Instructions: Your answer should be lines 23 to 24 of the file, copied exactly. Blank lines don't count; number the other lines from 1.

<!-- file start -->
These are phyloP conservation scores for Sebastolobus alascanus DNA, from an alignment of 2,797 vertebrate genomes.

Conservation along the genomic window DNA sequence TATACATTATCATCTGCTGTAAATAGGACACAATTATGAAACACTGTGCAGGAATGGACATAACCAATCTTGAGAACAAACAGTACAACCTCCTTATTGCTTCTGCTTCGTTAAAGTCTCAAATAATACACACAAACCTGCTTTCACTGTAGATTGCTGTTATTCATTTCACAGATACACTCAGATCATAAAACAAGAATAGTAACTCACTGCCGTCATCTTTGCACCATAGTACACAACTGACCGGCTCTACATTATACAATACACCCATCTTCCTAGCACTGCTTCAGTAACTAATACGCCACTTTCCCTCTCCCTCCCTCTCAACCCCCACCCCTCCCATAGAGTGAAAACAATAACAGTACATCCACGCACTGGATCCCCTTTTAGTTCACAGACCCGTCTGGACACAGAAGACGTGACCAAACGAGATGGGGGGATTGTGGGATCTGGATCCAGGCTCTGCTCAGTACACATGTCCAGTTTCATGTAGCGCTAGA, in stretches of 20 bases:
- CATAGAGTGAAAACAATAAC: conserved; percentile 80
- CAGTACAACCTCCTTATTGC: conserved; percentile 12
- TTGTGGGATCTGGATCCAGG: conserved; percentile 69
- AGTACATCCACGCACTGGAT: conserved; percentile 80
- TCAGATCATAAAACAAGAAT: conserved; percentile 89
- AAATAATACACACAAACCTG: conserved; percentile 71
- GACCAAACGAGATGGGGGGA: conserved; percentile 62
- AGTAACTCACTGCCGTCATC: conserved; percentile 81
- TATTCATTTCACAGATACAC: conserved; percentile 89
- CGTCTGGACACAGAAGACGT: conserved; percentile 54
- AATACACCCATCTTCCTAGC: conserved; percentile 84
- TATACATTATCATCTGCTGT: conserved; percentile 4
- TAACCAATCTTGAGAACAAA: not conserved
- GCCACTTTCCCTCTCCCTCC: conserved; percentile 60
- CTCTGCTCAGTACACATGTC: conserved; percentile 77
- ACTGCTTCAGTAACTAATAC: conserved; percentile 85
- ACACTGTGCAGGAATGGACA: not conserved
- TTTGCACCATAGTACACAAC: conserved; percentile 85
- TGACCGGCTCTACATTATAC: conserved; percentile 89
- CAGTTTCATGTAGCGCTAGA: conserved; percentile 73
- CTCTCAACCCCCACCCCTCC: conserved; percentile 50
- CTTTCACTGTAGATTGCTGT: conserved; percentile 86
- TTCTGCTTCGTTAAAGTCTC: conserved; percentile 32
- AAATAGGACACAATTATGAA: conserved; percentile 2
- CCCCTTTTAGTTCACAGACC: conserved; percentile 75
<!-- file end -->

- CTCTCAACCCCCACCCCTCC: conserved; percentile 50
- CTTTCACTGTAGATTGCTGT: conserved; percentile 86